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Missed penalty not to blame: Three takeaways from Tahs vs Highlanders

By Finn Morton
Tane Edmed of the Waratahs reacts after missing a penalty goal to win the match during the round three Super Rugby Pacific match between NSW Waratahs and Highlanders at Allianz Stadium, on March 08, 2024, in Sydney, Australia. (Photo by Mark Metcalfe/Getty Images)

It came right down to the end. With the ball propped up on his kicking tee, Waratahs fly-half Tane Edmed had an opportunity to snatch victory from the jaws of defeat.


The Highlanders had worked hard to claim a two-point lead over the hosts, but the result was out of their hands as Edmed slowly stepped towards the ball.

But the attempt went wide and Edmed dropped his head. The Highlanders won a thriller 23-21 at Sydney’s Allianz Stadium on Friday evening.

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Match Summary

Penalty Goals
Drop Goals
Line Breaks
Turnovers Lost
Turnovers Won

Waratahs fans should still be proud of their rugby heroes, though, and the same of course should be said for their Highlanders counterparts.

That was a Trans-Tasman Super Rugby Pacific thriller.

Costly errors and poor execution costs the Waratahs a win

The easy thing to do here would be to focus on what happened at the end of the match. Tane Edmed had a chance to snatch it for the Waratahs at the death but pushed his attempt at goal wide right.


But let’s take a step back. In rugby, it’s very rarely the case that the goal-kicker should burden all the blame for a missed shot at victory. In truth, everything that led to that moment played a part.

From the early exchanges, the Waratahs looked a bit off in key moments. When they were down 3-10, they had multiple attacking opportunities inside the Highlanders’ 22 that didn’t finish with points.

Highlanders halfback Folau Fakatava intercepted the ball on one of the Tahs’ attacks, and there was a knock-on inside the 22 with their next attacking opportunity a few minutes later.

While the Waratahs managed to fight their way into the lead, when the going got tough in the final ‘quarter’ of the fixture, they unfortunately reverted back to bad habits.


With just two points separating the teams, replacement Harry Wilson was penalised for a high tackle inside his own half. It gave Sam Gilbert the chance to extend the Highlanders’ lead, but fortunately for the hosts that attempt failed to hit the mark.

Shortly after, lock Max Hicks put a surprise grubber kick through from midfield. The kick was sent Max Jorgensen’s way, and the rising star coughed it up. That gave the Highlanders a scrum inside the Waratahs’ 22.

So, while some headlines may choose to focus on the missed kick at the end, it’s far more accurate to say that it was a series of mistakes that cost the Waratahs a win.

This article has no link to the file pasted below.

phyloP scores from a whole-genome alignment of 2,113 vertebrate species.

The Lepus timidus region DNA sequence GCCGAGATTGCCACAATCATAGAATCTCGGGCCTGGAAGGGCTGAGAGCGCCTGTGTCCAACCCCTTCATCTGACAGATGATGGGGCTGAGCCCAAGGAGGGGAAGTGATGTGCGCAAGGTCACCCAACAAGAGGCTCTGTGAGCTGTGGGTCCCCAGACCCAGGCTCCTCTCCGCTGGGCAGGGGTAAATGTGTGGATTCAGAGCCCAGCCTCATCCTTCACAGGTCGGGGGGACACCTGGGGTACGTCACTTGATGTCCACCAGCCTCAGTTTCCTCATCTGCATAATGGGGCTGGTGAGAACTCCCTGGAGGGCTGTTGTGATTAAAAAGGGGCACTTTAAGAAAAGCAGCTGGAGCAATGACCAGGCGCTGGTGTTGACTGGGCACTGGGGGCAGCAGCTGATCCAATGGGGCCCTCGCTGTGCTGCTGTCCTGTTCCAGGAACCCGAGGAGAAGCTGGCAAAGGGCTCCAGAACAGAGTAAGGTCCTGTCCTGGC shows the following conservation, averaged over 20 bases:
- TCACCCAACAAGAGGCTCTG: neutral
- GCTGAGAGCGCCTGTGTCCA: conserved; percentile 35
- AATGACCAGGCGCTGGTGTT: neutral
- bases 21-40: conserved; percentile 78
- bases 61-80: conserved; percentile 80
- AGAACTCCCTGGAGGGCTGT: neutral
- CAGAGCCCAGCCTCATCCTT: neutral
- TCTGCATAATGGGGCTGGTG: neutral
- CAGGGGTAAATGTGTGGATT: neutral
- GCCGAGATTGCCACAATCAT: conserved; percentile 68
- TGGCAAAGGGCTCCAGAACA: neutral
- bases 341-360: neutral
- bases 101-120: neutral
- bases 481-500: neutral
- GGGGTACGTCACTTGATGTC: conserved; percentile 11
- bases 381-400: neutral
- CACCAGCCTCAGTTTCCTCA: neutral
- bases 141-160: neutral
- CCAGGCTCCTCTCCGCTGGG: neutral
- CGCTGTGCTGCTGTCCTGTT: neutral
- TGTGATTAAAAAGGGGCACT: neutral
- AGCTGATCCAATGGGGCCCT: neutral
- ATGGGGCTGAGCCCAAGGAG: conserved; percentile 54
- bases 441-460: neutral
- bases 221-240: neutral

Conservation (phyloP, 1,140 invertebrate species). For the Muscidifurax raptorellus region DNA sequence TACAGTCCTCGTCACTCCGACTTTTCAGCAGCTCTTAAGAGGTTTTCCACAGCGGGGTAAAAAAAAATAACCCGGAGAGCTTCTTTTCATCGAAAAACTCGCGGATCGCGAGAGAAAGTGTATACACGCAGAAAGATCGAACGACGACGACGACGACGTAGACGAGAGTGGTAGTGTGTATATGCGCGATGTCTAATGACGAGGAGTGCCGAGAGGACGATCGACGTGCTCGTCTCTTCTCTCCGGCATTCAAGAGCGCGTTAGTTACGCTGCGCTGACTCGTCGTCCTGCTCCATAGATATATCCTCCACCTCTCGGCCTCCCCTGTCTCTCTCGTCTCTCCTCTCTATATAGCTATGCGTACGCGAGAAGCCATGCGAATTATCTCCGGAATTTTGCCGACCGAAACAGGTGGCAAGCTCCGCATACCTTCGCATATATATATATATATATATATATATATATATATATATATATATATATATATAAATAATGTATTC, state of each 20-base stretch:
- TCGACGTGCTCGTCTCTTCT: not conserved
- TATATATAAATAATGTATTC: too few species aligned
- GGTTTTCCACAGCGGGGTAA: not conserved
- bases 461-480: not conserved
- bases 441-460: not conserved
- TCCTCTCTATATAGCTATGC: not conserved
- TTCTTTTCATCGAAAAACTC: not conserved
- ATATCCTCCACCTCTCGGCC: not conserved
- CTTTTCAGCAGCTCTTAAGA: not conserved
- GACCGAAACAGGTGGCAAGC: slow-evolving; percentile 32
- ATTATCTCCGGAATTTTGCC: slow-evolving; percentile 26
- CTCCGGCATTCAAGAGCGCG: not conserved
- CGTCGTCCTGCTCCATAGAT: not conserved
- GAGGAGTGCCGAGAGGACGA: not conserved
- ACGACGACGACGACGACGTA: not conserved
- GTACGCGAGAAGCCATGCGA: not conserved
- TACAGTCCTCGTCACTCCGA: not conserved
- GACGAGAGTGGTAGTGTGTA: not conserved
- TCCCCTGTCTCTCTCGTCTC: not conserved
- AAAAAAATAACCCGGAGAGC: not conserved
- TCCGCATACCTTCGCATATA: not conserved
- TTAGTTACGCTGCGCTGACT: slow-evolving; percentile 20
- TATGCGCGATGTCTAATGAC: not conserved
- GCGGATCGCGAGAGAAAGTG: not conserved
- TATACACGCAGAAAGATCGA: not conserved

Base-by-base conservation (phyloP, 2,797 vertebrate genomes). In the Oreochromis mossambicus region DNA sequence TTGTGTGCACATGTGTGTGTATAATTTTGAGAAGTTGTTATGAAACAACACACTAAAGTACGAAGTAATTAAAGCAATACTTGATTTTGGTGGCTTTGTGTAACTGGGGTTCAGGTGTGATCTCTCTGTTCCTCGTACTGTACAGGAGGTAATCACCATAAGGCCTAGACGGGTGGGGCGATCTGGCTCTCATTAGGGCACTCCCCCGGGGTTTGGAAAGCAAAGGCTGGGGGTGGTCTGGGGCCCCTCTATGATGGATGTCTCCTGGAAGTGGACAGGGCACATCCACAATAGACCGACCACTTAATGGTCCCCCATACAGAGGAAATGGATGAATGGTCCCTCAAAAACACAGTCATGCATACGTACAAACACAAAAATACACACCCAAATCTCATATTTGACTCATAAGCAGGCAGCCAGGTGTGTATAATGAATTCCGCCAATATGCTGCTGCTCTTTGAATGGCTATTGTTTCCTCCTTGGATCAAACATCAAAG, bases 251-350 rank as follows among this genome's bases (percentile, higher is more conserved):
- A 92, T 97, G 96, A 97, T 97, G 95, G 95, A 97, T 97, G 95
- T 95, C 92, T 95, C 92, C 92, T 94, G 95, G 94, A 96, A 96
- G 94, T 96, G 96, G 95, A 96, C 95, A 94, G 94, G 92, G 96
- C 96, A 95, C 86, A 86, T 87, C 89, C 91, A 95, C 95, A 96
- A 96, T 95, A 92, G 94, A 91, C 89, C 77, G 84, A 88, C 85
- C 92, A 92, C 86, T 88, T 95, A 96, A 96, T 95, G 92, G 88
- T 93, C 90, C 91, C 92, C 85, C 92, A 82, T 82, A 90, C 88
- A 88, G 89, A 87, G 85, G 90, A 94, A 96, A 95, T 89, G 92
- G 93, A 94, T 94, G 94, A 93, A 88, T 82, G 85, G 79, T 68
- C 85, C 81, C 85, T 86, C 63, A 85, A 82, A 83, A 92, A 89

Highlanders centre Tanielu Tele’a scores a jaw-dropping try

The Highlanders needed a hero to stand up at Allianz Stadium, and it was centre Tanielu Tele’a who answered that call with a sensational score down the right edge.

Inside centre Sam Gilbert threw the ball wide to Tele’a, who reeled in the cut-out pass with a one-handed juggling act. But what happened next has to be seen to be believed.

From practically a standing start, Tele’a bumped off Triston Reilly with sheer force before getting the better of Joey Walton – the final defender who stood between the centre and the try line.

Tele’a was rightfully thrilled as he ran in for the score. The centre capped off the sensational solo effort with a swan dive followed by a passionate flex to the crowd.

It was Tele’a’s first try of the season, and there was no better time to make that impact than towards the end of the clash with the Tahs. It gave the visitors the lead.

Wallabies quartet nearly guide Tahs to win

Izaia Perese, Mark Nawaqanitawase, Langi Gleeson and Ned Hanigan. All four men are Wallabies, and that quartet were among those who so nearly helped the Waratahs to what would’ve been their second consecutive win over New Zealand opposition.

Max Jorgensen, while not a capped Wallaby yet, was also solid out the back.

Gleeson carried hard every single time he touched the ball, and Hanigan was the tireless workhorse that he has been throughout the entirety of his career.

But it’s Perese and Nawaqanitawase who deserve much more than a mere honourable mention. Perese was the pick of the bunch with the centre standing out during a stunning first half.

Perese scored one try, carried the ball for 50 metres, made 14 post-contact metres, had one line break to his name and had beaten six defenders. That’s a pretty impressive 40 minutes of footy.

Then there’s Nawaqanitawase. The NRL-bound wing was all class to set up Perese’s try with a well-worked kick in behind the Highlanders’ defensive line.

But, in a moment that may have gone unnoticed earlier in the half, it was a tidy ‘Soccer’ kick to Tane Edmed off the ground which deserves some plaudits from fans.

They may have lost, but the Waratahs have the nucleus of a very good Super Rugby Pacific side. The Tahs will be back, and could still very well take out the title when it’s all said and done.


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Flatcoat 95 days ago

Don’t agree..kickers are selected to kick goals and win was a kickable penalty..he didn't do his job…

David 95 days ago

well in the end he missed itand you should have heard the aussie commentators go silent when the highlanders won

007 96 days ago

Jorgensen is the most overrated and super-hyped Aussie player in the comp’. The Aussie media are forever looking out for the second coming of Tim Horan/Jason Little.
They did it with Petaia, James O’Connor etc… the end result - consistently inconsistent performances by these young wunderkinds at state and international level.

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